After you lose someone you love very much, it is only natural to think about that person in a very positive way. But sometimes we can go too far, and if we do, we end up with unrealistic memories.

I know my husband, Sid, was very bothered when a friend of his died, and his wife promptly turned him into a saint. Sid scolded me about that, saying, “When I go, don’t turn me into some super guy!”

Of course to me, he was a super guy. But after he died, I tried to remember those words. We are all human, and if we put someone who has left us that far up on a pedestal, it can cause problems in many different ways.

An acquaintance called me and gave me that same advice. She said after her husband died, she turned him into such a perfect person, that no one else could ever measure up to those high standards.

She was a very young widow, and in her case, she said she wasted a lot of years ignoring “some really wonderful men who were right in front of me.” Of course not everyone wants or needs to get married again after the death of a spouse, but her point was well taken. To really move on—no matter what direction your new life takes you—don’t create unrealistic memories.

Many other relationships can be affected by this also. For example, I know families that have lost a son or daughter and turned that child into a perfect human being. That can often put so much pressure on the other children to try to live up to expectations they cannot meet. It is impossible to become perfect like the deceased child supposedly was.

This can be a difficult situation for parents, too. I know a father who feels like his children do not love him as much as they did their mother, because of their lavish praise about how she was the most perfect parent in the whole world.

Friends often tire from hearing “hero talk.” No one wants to constantly be told a deceased husband did absolutely nothing wrong during a marriage. First of all, it isn’t true, and it can be insulting to others. When you brag about the fact that you had a fairy tale marriage, it belittles theirs.

I think my mother had a good approach to this. Right after my dad died, she encouraged us to remember everything about him, even the things that weren’t so wonderful. And Mother did not do this in a negative way.

Her idea was to recall his flaws or quirks with humor. We went out to dinner one night to share our memories. We talked about what a gentle, loving father he was, of course. But Dad, a military officer, was also very strict and demanding.

One time, Dad ordered my sisters and me to cancel our dates for a weekend camping trip. Apparently, Dad’s answer to distant teenage girls was to force us to participate in family time in the great outdoors. But then it rained, and he ended up with a bunch of pouting teenagers crying over ruined hair and cold, wet clothes. We were so mad we didn’t talk to him for a week. We all laughed and asked, “What was he thinking?”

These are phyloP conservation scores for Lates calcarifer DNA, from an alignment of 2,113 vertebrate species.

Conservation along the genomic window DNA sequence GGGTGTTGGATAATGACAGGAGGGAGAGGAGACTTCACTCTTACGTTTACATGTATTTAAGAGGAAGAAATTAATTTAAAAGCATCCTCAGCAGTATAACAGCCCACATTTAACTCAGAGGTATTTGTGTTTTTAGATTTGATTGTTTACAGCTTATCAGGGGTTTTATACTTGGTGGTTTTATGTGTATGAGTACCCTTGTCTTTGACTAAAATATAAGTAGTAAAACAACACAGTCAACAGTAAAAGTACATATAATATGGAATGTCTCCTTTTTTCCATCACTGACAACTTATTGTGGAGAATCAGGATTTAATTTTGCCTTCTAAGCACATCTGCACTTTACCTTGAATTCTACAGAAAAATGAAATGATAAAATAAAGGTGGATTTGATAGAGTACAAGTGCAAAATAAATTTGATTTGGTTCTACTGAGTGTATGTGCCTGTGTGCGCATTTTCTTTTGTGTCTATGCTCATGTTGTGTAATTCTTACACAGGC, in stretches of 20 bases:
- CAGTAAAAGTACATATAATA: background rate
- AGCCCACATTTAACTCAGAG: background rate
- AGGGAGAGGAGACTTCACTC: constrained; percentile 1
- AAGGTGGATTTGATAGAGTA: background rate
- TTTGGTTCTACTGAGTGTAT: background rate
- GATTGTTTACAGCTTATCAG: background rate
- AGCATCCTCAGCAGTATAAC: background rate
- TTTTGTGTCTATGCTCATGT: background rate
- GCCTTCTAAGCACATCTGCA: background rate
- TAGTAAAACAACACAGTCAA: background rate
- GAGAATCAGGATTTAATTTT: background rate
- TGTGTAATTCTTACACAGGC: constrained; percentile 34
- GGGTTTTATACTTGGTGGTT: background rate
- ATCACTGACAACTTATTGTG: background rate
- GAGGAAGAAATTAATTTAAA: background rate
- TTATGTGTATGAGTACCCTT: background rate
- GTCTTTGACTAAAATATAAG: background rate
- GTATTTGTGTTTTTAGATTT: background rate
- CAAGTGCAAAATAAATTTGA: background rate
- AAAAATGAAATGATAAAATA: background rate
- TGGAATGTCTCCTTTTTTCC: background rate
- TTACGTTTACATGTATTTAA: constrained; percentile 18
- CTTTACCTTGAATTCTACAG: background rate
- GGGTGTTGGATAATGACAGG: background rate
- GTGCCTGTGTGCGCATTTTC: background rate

I have tried to follow Mother’s lead. My niece and I like to get together and talk about Sid. She lovingly tells about things like how he was so sweet and patient with her when she was learning how to drive. Then we both giggle when we recall the fact that he was so cheap, he wouldn’t buy a new muffler. The old one literally fell off his car and even though you could hear him coming from a mile away, he took the risk of getting a ticket rather than spending a few dollars.

It is great to remember someone’s wonderful qualities. But it is even better to remember everything that made that person unique. After all, flaws, quirks and even odd or unusual habits are just part of who we are.

And, as my grief counselor so wisely put it, our loved ones would not want us to remember them with unrealistic memories. They would want us to remember them the way they really were—not perfect but close enough for us.

 

 

Melinda Richarz Lyons

Melinda Richarz Lyons

Melinda Richarz Lyons earned a B.A. in Journalism from the University of North Texas and has been a free lance writer for over forty years. Her articles have appeared in many publications, including "Nashville Parent," "Cats Magazine," "Reminisce," "True West," "Frontier Times," "Kids, Etc.," "Cincinnati Family Magazine," "The Tennessean,"The Fort Worth Star-Telegram," "Chicken Soup for the Soul: True Love," and "Chicken Soup for the Soul: Grandmothers." Ms. Lyons is also a published songwriter, and was the 2004 co-recipient of the Academy of Western Artists Will Rogers Award for Best Song of the Year. She is the author of several books, including "WOOF: Women Only Over Fifty," "Murder at the Oaklands Mansion," and "Crossing the Minefield," the story of her journey from grief to recovery. She has four step children and nine grandchildren and currently lives in Tyler, Texas with her husband Tom.

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